Last July, we explored Alabama’s fashion design history and, in our studio conversations about that post, we started asking one another about other designers that have emerged from the South. Dana Buchman, Pat Kerr, Johnny Talbot, and Wes Gordon all hail from states neighboring our own. When searching my brain for designers from Mississippi, the first that came to mind was Patrick Kelly.
Patrick stands out so significantly in my memory because he emerged as a designer of note in the 1980s and during my time in design school. He is, in many ways, a designer with sensibilities completely different from my own; he created body conscious garments with flamboyant embellishments. In other respects, we have a certain kinship, as he found ways to repurpose and recycle clothing into new garments. He also found inspiration in his community and neighbors, once telling People Magazine, “At the black Baptist church on Sunday, the ladies are just as fierce as the ladies at the Yves Saint Laurent haute couture shows.”
After attending school in Mississippi, Kelly moved to Atlanta, Georgia. He worked sorting clothing at a local donation center, reworking some of the clothing he gathered into new garments and selling those on the street. He also worked without pay as a window dresser for Yves Saint Laurent’s Rive Gauche Boutique. Patrick moved to New York for a time, attending Parsons School of Design. But, it was in Paris that he found his voice and his audience.
In the mid-80s, Kelly relocated his street sales approach to Paris and found work as a costumer for the elaborate nightclub Le Palais. There, he reportedly sewed several hundred costumes each week while continuing to sell his garments at street fairs and flea markets. His dresses were often decorated with dozens (or hundreds) of colorful buttons and bright ribbons—giving him a reputation for creating smart, funny, and relatable fashion. These often-flamboyant designs were initially sold at specialty boutiques, but as their popularity increased and Kelly’s persona became more recognized, major retailers like Henri Bendel, Bloomingdale’s, and Bergdorf Goodman picked them up. His clientele was versatile and included fashion icons like Grace Jones, Isabella Rosellini, and Princess Diana.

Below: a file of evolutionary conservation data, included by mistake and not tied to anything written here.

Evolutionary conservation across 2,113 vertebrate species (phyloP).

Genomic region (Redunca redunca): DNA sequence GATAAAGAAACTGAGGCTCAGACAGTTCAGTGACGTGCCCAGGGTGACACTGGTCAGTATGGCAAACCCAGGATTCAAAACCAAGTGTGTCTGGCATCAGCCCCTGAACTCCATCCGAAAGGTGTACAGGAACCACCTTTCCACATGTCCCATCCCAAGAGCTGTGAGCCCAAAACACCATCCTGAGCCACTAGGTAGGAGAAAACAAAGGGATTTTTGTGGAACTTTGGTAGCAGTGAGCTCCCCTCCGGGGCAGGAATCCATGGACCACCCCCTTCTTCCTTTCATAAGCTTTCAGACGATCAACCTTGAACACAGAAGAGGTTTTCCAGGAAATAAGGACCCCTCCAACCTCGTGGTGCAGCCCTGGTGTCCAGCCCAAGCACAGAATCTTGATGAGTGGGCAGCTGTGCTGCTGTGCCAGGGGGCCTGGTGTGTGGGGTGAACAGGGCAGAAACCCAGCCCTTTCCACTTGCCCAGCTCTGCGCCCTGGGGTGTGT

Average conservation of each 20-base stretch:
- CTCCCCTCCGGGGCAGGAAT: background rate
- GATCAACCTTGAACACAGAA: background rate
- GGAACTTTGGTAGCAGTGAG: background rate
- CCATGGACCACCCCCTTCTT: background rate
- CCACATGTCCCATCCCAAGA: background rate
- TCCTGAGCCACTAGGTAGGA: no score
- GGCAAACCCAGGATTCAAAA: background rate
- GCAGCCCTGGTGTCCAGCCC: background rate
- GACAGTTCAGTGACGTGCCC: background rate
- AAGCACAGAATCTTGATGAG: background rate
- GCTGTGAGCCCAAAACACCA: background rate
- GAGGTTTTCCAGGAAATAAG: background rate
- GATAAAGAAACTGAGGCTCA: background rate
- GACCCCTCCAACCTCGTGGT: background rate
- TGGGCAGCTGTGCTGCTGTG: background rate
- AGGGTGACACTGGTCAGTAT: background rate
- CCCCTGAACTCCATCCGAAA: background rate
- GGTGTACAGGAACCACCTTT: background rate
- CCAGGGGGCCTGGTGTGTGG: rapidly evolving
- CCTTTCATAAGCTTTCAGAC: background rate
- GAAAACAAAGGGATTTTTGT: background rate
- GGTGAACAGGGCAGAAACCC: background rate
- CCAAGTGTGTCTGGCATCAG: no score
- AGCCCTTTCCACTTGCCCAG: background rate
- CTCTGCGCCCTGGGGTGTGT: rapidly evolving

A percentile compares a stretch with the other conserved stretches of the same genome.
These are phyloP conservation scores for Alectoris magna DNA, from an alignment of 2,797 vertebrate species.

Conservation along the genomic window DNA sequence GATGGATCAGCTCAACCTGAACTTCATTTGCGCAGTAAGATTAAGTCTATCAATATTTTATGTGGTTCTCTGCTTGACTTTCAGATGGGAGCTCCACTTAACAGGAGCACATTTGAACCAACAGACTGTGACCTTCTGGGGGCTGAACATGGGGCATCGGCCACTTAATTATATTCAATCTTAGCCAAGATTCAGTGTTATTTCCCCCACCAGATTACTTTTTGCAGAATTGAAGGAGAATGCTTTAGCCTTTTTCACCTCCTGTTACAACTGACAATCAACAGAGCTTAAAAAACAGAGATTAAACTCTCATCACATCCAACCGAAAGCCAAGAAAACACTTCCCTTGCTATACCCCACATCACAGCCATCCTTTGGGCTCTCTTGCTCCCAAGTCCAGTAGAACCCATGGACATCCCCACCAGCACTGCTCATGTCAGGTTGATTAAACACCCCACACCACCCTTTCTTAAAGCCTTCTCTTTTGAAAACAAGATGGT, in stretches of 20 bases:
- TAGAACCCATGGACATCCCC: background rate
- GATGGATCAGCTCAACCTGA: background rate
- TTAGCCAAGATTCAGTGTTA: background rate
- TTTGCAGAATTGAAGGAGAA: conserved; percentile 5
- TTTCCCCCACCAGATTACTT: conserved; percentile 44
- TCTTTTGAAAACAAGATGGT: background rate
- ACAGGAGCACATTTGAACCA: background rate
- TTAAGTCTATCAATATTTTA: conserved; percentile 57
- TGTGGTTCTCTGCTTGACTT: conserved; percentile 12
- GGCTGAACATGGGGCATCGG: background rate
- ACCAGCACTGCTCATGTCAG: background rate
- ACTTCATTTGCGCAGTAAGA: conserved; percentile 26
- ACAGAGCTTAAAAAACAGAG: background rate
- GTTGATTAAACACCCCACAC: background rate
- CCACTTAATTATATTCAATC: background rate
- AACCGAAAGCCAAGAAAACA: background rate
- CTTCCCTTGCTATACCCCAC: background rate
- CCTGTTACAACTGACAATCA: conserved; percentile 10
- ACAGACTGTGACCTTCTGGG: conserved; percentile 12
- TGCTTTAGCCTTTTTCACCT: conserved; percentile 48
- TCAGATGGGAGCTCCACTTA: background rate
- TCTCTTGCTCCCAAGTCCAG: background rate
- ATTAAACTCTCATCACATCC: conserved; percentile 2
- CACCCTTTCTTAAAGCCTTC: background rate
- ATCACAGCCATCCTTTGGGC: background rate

Kelly embraced his Southern and African American background and was an advocate for African American models and all models of color throughout his career. He was also known to be a bit controversial, integrating elements of racial stereotypes into his garments and runway shows. Some of his garments incorporated “Golliwog” caricatures, images of watermelon, and parodied Aunt Jemima bandana dresses. He distributed what were described as “pickaninny” dolls to audiences, subverting racial stereotypes and challenging standards of beauty in the fashion industry.
In 1988, Patrick Kelly made history by becoming both the first American and the first person of color elected as a member of the Chambre Syndicale du Pret-a-Porter, France’s prestigious ready-to-wear fashion organization. He passed away 2 years later from complications of AIDS. In the 1980s, I admired Kelly because of his bold design approach and his brave vision to re-appropriate racist iconography, turning a mirror on the fashion industry. These days, I am inspired by his acceptance and use of his “Southernness” throughout his career and appreciate how brave many of his choices were in that time and place.
Images provided by and used with permission from the Philadelphia Museum of Art.